where a literalist radio show host had argued that Homosexuality was an abomination using the standard Leviticus 18:22 argument. The profoundly liberal President responds with a few questions:

"I'm interested in selling my youngest daughter into slavery as sanctioned in Exodus 21:7. She's a Georgetown sophomore, speaks fluent Italian, always cleaned the table when it was her turn. What would a good price for her be?"

"My chief of staff, Leo McGarry, insists on working on the Sabbath. Exodus 35:2 clearly says he should be put to death. Am I morally obligated to kill him myself or is it okay to call the police?"

"Here's one that's really important cause we've got a lot of sports fans in this town: touching the skin of a dead pig makes one unclean. Leviticus 11:7 If they promise to wear gloves can the Washington Redskins still play football? Can Notre Dame? Can West Point?

"Does the whole town really have to be together to stone my brother, John, for planting different crops side by side? Can I burn my mother in a small family gathering for wearing garments made from two different threads?"

Actually, this was lifted from a much circulated open email to real-life right wing radio presenter "Dr" Laura.

http://westwing.bewarne.com/second/25letter.html

Anna Dunford said...

Friends speak my mind...

Thanks for the quote Martin, I've heard of it before but good to see it all written out chapter & verse!

In our research this morning for the bible group we hit on one contradiction after another and were going round in circles with half a dozen books out between the two of us trying to make sense of things.

In the end we just went with it not making sense, after all the group is about sharing such frustrations and getting what wisdom we can from it despite them.

Martin said...

My view is that the Bible isn't one big set of dictation, with every section intended to be applicable to all people through all time. Some of it, sure. But not all by any means.

Look at prophesy, what many people take to be the closest to that universal message. If you read the full books, rather than cherry picking verses, it's pretty clear that most prophesies were a particular message for its recipients: "The LORD has noticed xyz is happening to his chosen people and has the following to say about it:..."

Or to take another one, the literalist's friend (again, with cherry picking), Leviticus. This is a great public health manual for an early community living in a desert for a long time. And yes, the warnings are all pretty dire. But would the children of Israel have accepted "Yeah, that's not such a good idea" type instructions?

If you're in the same situation, the prescribed behaviours are all probably still valid. But if you're not..?

When I'm giving instructions to my boys, I'll occasionally give them different instructions depending on the circumstances and which of them it is. Or I'll give very strong instructions to Always Be Followed ("shut the car door as soon as you get in") even when they're only sometimes important (when we're parked on a road, compared to in the drive), just to make sure that when they're actually important, the behaviours are ingrained.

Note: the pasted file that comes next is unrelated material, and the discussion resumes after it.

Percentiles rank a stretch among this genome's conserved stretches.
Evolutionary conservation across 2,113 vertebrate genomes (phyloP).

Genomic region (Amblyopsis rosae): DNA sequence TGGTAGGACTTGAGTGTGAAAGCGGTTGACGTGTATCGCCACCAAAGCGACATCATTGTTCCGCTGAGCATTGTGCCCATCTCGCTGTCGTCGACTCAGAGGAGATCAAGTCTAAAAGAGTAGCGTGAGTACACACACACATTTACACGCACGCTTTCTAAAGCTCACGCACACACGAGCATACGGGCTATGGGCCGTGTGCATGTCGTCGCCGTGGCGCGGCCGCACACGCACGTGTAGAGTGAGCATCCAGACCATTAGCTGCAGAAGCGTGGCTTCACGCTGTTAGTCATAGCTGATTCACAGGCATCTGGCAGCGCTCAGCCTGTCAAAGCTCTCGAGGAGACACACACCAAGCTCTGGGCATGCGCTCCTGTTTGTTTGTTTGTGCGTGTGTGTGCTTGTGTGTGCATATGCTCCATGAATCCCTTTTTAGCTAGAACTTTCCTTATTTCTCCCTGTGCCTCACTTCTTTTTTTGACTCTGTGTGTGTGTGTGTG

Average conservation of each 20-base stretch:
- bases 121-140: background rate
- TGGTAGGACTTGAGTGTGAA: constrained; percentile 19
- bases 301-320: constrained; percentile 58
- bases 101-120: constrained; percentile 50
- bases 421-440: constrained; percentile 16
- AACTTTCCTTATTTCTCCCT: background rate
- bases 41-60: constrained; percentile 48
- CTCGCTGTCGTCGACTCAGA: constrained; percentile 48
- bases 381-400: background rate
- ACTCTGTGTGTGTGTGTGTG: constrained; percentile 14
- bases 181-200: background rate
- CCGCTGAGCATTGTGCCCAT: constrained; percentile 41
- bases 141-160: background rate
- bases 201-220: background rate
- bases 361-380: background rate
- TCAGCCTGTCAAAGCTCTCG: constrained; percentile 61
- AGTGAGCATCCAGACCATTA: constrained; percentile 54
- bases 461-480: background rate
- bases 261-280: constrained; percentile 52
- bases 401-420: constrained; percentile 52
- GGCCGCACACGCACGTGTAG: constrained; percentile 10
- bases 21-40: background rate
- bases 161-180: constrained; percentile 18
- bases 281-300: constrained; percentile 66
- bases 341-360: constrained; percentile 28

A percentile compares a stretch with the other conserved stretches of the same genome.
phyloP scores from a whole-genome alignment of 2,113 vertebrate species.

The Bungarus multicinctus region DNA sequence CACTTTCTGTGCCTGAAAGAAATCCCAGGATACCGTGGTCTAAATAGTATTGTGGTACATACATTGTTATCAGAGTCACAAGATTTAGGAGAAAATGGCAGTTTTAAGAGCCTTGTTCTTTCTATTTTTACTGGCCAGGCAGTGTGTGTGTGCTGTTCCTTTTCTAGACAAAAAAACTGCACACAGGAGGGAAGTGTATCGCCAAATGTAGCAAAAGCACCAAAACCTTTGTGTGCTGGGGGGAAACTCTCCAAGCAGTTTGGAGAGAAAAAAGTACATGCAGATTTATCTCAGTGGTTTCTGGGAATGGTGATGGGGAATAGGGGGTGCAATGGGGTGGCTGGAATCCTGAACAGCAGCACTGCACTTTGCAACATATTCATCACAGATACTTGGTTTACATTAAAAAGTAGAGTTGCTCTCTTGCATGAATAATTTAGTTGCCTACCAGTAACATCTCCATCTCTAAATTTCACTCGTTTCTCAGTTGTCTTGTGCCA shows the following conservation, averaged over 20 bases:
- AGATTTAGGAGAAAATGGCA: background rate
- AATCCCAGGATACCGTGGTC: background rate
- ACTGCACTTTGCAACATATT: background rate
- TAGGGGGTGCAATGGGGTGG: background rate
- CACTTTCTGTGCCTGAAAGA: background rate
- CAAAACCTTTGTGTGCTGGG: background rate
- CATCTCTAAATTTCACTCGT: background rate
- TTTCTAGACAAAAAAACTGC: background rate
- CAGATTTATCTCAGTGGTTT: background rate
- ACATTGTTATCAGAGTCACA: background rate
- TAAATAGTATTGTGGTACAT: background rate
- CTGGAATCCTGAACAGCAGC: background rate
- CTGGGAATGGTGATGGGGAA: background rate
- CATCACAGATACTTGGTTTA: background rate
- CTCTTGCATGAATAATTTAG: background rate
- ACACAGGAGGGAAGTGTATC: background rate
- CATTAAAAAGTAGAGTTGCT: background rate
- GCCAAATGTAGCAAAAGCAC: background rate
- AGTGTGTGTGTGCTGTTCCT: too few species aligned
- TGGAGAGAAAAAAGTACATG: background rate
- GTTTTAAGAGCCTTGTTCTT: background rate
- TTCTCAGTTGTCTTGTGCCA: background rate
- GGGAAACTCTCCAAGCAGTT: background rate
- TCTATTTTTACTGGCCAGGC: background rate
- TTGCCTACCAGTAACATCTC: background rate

The quote I have in mind is the 2 Timothy one:

All scripture is spirit breathed and is useful for teaching, rebuking, correcting and training in righteousness.

This doesn't mean that any part is wrong per se. But it also isn't the same as the Every Verse In Tablets of Stone view.

Anna Dunford said...

It is good to hear a non-quaker voice on this Martin, whilst to describe Augustines as 'mainstream' would be a bit of an insult to Bungie (I haven't heard enough about 'Orthank' yet to comment!), it is at least a christian church in a way that the Meetings I have been a part of aren't really. I'm intrigued as to how Quakers at the more christocentric/bible orientated end of the spectrum deal with this issue.. maybe it needs an email to the WGYF list to find out?

Audra said...

The bible was a complete conundrum to me when I first picked it up, and I'm not sure that Sunday School teachers ever helped me that much with it either, but a few things seem to make more sense to me now than they did before. Not much mind you.

People have always quoted, used and abused the testaments to illustrate and back up their own points, even the bible says that. It contains a full page illustrated example, recall the headline reports of Jesus's challenge to the authorities interpretation of the Old Testament? So I do take a step back to think, when someone quotes a part of the bible (or the Quran for that matter) as giving them licence to assert/legislate or do something.

Parts of the bible do "speak to me", they have some affinity to me or my life, but I wonder if that's any different from the way other books and films "speak to me" too.

The reason I persevere with the Bible is because within it are accounts of someone who's life and death, and ultimately love, speaks to me. It's not the stories (I have read better), or the laws ( modern law is even more intractable), it's him, what he did, what he stood for, who he is....

It's got less pictures than Hello magazine, but in some ways there's a similarity in there too... if I want to know more about Jesus, it's not such a bad place to look, as apparently he read the first few chapters too and they meant a lot to him....

Shame he left his cribbed version of the old Testament on the back of the Galilee to Jerusalem donkey, would have saved us all a lot of heart ache, especially the bits where he wrote "Father!" in the margin....